As you know, while many people think they are getting enough sleep, they are actually not. Why? Because they might still wake up exhausted due to sleep apnea. Still, to this day, many patients’ sleep apnea goes undiagnosed, which further worsens their overall health, as well as sleeping patterns. As dentists it is our duty to identify potential cases of sleep apnea in our patients because as the population ages and obesity grows, sleep apnea cases continue to climb.

The Classic Sign

Many adults display the classic signs of loud snoring and broken sleep for years without even knowing their airways have been obstructed. Their sleeping partner might think, “Oh, it’s just snoring,” and not bother to research this any further. Or, they might do the classic “middle of the night elbow jab” that hints at, “roll over.” Either way, it is important to identify snoring as a potential sign of sleep apnea. After all, it is better to be safe than miss out on preventing further complications.

The Numbers are Rising

Year after year we are noticing that sleep apnea cases are climbing because the population is aging and obesity figures are growing. In relation to the past decade, there has been a significant jump in the number of people being diagnosed with nighttime respiratory problems and sleeping disorders.

One connection in the rise of these numbers is because there is a link between aging and the propensity of the airway to collapse. As with most parts of our bodies as we age, the structures within the body start to get a bit floppy. This, too, occurs with the upper airways.  And, as you are aware, sleep apnea means the muscles in the upper airway relax and the passage of air becomes obstructed at times—slowing or briefly halting oxygen getting to the lungs.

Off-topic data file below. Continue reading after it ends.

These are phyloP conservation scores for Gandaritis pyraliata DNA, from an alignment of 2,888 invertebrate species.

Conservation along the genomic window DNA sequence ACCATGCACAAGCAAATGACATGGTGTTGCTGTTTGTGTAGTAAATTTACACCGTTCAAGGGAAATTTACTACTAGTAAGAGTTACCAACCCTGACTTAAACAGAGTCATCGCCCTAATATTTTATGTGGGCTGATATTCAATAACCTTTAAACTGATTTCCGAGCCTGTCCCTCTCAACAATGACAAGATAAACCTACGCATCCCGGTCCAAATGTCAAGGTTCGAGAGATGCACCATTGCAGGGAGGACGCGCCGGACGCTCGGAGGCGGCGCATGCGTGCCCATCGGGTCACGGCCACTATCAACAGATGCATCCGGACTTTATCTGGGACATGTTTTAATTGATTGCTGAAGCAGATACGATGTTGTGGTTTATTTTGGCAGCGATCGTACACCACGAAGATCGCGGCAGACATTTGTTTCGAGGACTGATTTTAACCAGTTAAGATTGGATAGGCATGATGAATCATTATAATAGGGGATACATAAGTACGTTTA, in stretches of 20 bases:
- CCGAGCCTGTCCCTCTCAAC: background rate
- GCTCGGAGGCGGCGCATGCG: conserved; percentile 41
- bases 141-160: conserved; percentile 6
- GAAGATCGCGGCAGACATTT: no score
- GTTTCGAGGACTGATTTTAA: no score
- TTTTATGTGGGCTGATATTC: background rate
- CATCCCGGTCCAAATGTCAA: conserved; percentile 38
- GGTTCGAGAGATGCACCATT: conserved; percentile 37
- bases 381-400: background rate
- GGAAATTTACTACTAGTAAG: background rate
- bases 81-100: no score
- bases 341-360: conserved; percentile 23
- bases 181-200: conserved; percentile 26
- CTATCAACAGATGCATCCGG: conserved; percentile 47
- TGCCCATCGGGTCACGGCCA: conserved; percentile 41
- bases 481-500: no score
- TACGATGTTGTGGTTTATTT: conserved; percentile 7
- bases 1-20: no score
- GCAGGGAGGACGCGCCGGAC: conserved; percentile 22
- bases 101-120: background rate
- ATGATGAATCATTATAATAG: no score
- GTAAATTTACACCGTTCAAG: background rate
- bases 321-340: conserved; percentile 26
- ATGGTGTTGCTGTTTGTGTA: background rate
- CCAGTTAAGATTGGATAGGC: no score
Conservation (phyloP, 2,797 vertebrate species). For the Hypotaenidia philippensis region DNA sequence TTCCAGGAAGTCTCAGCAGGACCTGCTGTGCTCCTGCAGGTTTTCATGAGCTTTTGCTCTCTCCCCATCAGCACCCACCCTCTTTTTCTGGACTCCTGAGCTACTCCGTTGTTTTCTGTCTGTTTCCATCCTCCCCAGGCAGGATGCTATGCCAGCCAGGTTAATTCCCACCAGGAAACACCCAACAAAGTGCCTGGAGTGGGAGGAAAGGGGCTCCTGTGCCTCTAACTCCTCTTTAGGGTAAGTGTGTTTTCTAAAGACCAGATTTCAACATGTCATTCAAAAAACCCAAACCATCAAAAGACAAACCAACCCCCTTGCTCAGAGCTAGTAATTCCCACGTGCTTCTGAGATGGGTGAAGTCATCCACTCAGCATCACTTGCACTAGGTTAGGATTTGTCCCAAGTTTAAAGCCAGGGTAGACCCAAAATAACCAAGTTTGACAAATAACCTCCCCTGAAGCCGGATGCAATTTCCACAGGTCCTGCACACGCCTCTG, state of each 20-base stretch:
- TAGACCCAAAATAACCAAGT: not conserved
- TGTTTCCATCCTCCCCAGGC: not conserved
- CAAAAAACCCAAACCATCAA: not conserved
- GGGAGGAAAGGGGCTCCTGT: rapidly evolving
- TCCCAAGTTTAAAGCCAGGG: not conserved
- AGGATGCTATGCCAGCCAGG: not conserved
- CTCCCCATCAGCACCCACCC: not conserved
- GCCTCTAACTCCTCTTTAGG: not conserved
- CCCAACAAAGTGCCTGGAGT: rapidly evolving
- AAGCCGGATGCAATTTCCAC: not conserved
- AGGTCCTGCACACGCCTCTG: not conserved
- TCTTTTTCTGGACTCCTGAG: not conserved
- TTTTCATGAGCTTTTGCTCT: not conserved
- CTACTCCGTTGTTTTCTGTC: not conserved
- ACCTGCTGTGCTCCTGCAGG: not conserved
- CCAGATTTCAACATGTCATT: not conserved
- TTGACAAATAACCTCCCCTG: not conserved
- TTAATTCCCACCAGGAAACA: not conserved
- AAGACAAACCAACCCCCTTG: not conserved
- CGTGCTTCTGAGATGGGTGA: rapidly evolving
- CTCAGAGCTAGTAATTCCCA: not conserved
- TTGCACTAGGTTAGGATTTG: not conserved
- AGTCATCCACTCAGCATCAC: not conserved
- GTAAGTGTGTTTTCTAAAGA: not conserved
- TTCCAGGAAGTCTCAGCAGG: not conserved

Additionally, as people age, we often see that there is a significant expansion in waistlines. As people gain weight, increased fat deposits within the upper airway and to increased incidents of sleep apnea. Obesity is often one of the leading causes of sleep apnea, which means it is important to inform our patients of weight loss and how important it is to remain active and healthy.

Oral Appliance Therapy

To help your patients find relief from their sleep apnea symptoms, oral appliance therapy might be the best option. However, before treatment can begin it is important for your patients to get a diagnosis from a sleep physician. This is where your working relationship with the medical community will come into play.

If you have any questions about sleep apnea or the process of diagnosis, please contact Dr. Mayoor Patel for more information.